During the ceremony held at the Congressional Cemetery in Washington, DC, many gathered to celebrate the installation of two Lummi Nation healing totem poles, "Liberty" and "Freedom." These totem poles were designed to commemorate the tragic event on September 11th, 2001 and to ultimately provide a living memorial to mourn and heal the losses of that day. ºlai's involvement with this special project helped bring the poles to several locations in DC: the 9/11 Pentagon Memorial, Kingman Island and the Congressional Cemetery -- all of which the firm has previously led in the landscape design process. View the ceremony program here.
The American Society of Landscape Architecture’s national magazine featured Lee and Associates’ award winning landscape design for Korean Embassy Residence in the Design section of Landscape Architecture's July 2004 issue. The issue features an interview with Jeff Lee describing the personal connection he has with this project and the discovery of the site ’s hidden past. Read more about it here.
WASHINGTON (January, 2004) – Lee and Associates have begun work on a local memorial tree grove initiative planned to commemorate the events of September 11, 2001. The Kingman Island 9/11 Memorial Grove will be the centerpiece of a total of nine memorial groves to be created in the District of Columbia, partially funded by the U.S. Forest Service’s Living Memorials Project. The project is being implemented by a coalition led by Green Spaces for DC, a local non-profit that works in partnership with the District’s Department of Parks and Recreation.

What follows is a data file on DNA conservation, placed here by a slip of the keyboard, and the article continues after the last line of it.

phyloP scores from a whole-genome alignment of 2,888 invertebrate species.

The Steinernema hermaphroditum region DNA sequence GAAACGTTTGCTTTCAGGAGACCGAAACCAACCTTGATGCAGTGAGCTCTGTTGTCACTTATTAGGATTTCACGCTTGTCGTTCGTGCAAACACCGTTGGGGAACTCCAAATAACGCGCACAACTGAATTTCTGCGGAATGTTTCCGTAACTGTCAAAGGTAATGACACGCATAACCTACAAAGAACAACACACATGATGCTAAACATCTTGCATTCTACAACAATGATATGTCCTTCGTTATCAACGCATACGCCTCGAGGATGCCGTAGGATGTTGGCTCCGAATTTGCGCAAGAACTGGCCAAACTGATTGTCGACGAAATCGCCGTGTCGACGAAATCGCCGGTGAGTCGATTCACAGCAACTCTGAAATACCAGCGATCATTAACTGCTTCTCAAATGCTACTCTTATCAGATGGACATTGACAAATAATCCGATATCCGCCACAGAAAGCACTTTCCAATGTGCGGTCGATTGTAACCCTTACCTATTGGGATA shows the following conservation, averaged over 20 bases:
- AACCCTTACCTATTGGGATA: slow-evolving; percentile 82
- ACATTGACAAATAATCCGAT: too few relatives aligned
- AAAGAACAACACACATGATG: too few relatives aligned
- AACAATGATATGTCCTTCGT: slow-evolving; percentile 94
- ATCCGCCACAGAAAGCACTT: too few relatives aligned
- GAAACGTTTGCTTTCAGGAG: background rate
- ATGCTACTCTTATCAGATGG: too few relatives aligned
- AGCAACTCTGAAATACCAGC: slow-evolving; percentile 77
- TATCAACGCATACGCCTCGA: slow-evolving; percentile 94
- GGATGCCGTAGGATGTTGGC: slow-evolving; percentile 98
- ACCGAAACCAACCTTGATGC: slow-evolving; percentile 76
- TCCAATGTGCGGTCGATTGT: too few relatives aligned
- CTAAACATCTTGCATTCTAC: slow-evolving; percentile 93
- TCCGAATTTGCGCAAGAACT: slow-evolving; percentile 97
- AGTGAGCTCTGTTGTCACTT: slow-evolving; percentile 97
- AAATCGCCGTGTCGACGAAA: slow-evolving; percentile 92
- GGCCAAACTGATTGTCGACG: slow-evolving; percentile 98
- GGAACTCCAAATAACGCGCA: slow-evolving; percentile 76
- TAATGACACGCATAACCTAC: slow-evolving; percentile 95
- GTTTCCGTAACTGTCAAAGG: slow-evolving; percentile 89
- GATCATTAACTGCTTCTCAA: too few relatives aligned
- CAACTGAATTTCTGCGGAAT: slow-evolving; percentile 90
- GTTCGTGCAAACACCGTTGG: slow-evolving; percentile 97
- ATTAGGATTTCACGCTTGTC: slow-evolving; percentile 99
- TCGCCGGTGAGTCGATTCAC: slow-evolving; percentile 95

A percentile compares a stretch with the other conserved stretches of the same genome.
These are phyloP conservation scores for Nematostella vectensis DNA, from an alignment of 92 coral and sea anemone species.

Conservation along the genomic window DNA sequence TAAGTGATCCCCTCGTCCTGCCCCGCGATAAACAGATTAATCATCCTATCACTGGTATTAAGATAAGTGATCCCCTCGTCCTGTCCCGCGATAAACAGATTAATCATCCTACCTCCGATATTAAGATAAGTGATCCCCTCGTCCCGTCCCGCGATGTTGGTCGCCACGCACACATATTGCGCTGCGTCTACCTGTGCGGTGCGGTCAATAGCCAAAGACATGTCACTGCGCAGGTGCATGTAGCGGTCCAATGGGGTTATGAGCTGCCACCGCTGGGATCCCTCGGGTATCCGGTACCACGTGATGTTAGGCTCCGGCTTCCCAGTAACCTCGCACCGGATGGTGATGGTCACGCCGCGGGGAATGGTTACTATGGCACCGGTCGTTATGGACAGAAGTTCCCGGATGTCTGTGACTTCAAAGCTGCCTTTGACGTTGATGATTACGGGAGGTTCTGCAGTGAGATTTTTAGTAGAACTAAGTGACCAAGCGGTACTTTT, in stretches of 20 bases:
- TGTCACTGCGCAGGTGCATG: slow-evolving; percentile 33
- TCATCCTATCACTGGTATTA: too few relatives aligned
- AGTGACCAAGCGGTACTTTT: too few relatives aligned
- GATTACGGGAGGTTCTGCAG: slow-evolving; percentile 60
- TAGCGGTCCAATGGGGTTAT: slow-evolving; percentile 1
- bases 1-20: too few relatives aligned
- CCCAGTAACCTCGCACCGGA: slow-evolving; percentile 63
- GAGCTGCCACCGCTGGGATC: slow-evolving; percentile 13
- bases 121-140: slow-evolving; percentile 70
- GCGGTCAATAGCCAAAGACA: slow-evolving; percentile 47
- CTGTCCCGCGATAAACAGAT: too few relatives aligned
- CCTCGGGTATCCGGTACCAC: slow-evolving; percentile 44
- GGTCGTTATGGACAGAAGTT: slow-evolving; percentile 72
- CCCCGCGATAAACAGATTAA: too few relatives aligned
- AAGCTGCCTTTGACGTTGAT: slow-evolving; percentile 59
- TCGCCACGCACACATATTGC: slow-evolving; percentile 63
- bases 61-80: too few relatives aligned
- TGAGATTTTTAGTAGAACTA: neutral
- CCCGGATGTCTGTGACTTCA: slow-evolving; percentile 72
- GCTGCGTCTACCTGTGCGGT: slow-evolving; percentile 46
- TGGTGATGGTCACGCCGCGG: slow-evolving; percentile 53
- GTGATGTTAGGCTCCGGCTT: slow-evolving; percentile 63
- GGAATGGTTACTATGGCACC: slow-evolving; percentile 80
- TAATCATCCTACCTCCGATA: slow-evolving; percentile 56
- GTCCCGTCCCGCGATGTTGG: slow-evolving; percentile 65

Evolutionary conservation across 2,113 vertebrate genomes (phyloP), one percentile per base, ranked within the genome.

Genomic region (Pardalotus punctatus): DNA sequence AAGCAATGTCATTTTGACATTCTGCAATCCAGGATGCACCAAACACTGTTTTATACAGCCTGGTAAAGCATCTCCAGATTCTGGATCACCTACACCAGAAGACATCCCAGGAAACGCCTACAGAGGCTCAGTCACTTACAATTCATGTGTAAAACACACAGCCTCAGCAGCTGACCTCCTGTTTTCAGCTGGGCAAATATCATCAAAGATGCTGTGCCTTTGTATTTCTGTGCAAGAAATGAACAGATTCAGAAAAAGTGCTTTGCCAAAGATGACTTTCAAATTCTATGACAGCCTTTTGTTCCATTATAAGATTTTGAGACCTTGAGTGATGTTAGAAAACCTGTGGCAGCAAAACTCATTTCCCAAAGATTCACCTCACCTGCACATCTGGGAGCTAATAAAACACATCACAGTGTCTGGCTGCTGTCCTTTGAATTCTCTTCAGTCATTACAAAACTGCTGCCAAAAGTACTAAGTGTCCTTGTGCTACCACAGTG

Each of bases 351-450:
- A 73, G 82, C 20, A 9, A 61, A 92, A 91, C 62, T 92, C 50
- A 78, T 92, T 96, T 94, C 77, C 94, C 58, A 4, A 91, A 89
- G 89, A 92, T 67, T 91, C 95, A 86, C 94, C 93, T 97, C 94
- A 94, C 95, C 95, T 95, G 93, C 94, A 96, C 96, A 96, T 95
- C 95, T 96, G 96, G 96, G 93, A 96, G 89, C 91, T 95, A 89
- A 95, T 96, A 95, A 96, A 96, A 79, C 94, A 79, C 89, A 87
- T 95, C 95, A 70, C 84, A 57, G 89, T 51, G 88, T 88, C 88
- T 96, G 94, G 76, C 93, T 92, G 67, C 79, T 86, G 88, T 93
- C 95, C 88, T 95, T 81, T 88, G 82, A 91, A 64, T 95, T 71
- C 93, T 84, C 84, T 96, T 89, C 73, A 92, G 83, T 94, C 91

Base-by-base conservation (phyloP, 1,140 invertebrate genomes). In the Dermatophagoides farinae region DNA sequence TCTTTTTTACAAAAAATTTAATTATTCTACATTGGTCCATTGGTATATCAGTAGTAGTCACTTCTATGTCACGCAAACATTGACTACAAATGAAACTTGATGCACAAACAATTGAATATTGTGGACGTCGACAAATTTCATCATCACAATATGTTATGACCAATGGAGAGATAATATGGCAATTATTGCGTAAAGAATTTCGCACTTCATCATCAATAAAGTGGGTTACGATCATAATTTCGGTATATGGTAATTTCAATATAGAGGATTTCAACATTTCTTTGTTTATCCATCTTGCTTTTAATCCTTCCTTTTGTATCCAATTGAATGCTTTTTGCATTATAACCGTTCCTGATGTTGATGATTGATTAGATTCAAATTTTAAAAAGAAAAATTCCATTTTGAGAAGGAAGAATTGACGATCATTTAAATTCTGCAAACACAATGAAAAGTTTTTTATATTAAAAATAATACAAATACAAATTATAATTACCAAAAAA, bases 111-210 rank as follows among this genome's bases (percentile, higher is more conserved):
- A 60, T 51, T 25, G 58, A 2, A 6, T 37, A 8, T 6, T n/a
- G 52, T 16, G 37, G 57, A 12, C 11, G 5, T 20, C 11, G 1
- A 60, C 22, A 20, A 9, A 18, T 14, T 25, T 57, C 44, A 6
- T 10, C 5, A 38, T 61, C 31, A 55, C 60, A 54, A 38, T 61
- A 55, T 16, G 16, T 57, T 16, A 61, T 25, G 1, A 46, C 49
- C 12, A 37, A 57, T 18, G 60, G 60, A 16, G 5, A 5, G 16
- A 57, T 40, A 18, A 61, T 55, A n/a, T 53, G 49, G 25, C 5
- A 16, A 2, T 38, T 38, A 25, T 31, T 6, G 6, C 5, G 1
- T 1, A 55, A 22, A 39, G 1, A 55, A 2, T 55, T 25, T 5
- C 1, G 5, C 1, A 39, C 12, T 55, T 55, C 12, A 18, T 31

ºlai partnered with New York City’s Dirtworks to develop the winning concept, which was chosen following a multi-part competition that culminated in a public presentation of the top three designs. The jury included family members of September 11 victims, community representatives, landscape designers, planners and park managers.
This news article, written in Korean, details information about the 9/11 Memorial at the Pentagon. In remembrance of the tragedy, the U.S. Department of Defense decided to build a memorial park, with a projected cost of approximately 30 million USD. The article cites Principal Jeff Lee, a Korean-American architect, who is leading the construction of the memorial. He is working on this project to convey the message that nature heals itself through time, and hopes to provide comfort to the victims and their families during their visit to the park. View the article here.